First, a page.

But the auctioneer persisted,”Will somebody bid for this painting? Who will start the bidding..$100, $200?”

Another voice angrily shouted, “We didn’t come to see this painting. We came to see the Van Goghs, the Rembrandts…get on with the real bids!”

But still the auctioneer continued: “The son! The son…who’ll bid on  the son?”

Finally, a voice came from the very back of the room. It was the longtime gardener of the man and his son. “I’ll give $10 for the painting.”  Being a poor man, it was all he could afford.

“We have $10, who will bid $20?”

“Give it to him for $10. Let’s see the masters.”

“$10 is the bid, won’t someone bid $20?”

The crowd was becoming angry and  did not want the picture of the son.

They wanted the more worthy investments for their collections.

The auctioneer pounded the gavel. “Going once, twice… SOLD for $10!”

A man sitting on the second row shouted, “Now let’s get on with the  auction and the other art in the collection!”

The auctioneer laid down his gavel and stated, “I’m sorry, but the auction is over.”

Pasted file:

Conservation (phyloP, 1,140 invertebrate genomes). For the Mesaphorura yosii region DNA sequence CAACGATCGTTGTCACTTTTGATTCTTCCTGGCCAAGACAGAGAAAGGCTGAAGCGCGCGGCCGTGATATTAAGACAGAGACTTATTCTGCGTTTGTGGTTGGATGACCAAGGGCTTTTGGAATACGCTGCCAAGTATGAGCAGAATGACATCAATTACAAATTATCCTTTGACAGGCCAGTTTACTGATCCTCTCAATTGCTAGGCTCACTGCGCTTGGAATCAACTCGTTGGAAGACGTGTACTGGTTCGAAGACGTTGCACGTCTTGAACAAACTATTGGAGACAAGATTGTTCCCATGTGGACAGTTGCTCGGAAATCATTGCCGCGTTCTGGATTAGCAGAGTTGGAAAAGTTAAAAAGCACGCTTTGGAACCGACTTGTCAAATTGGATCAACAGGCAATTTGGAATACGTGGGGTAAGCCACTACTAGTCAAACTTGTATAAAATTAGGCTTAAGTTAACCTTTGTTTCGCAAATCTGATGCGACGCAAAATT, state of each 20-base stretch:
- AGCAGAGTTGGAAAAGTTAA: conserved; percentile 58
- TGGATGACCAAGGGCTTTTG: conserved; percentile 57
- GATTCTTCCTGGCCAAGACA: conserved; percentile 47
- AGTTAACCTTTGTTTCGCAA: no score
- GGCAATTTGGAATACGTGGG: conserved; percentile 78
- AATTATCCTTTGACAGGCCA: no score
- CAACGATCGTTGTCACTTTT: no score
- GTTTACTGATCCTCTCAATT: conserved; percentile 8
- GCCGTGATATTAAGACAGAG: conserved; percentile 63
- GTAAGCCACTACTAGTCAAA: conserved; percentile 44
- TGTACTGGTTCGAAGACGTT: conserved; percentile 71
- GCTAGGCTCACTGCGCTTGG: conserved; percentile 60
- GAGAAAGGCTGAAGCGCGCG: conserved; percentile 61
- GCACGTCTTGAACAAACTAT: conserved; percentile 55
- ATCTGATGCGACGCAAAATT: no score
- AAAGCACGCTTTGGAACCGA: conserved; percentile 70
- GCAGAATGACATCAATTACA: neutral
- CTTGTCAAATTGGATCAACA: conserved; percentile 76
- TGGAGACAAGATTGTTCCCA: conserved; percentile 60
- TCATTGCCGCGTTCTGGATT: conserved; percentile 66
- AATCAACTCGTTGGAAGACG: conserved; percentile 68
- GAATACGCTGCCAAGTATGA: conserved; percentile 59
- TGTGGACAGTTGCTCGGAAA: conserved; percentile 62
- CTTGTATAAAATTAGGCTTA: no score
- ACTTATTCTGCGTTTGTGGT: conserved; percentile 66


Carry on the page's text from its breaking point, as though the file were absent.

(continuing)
“What about the paintings?”

“When I was called to conduct this auction, I was told of a secret stipulation in the will. I was not allowed to reveal that stipulation until this time and the son was sold.  Only the painting of the son would be auctioned and whoever bought that painting would inherit the man’s entire estate, including the paintings!

The man who bought the son gets everything!”

God gave His son 2,000 years ago to die on the cross. Much like the auctioneer, His message today is: “The son, the son, who’ll take the son?”

Because, you see, whoever takes the Son gets everything.

FOR GOD SO LOVED THE WORLD HE GAVE HIS ONLY BEGOTTEN SON, WHO SO EVER BELIEVETH, SHALL HAVE ETERNAL LIFE…THAT’S LOVE!

Source: Irza Puncia

From New York City, on a cold day in December, some years ago, A little boy, about 10-years-old, was standing before a shoe store on the roadway, barefooted, peering through the window, and shivering with cold.

A lady approached the young boy and said, ‘My, but you’re in such deep thought staring in that window!’

‘I was asking God to give me a pair of shoes,’was the boy’s reply.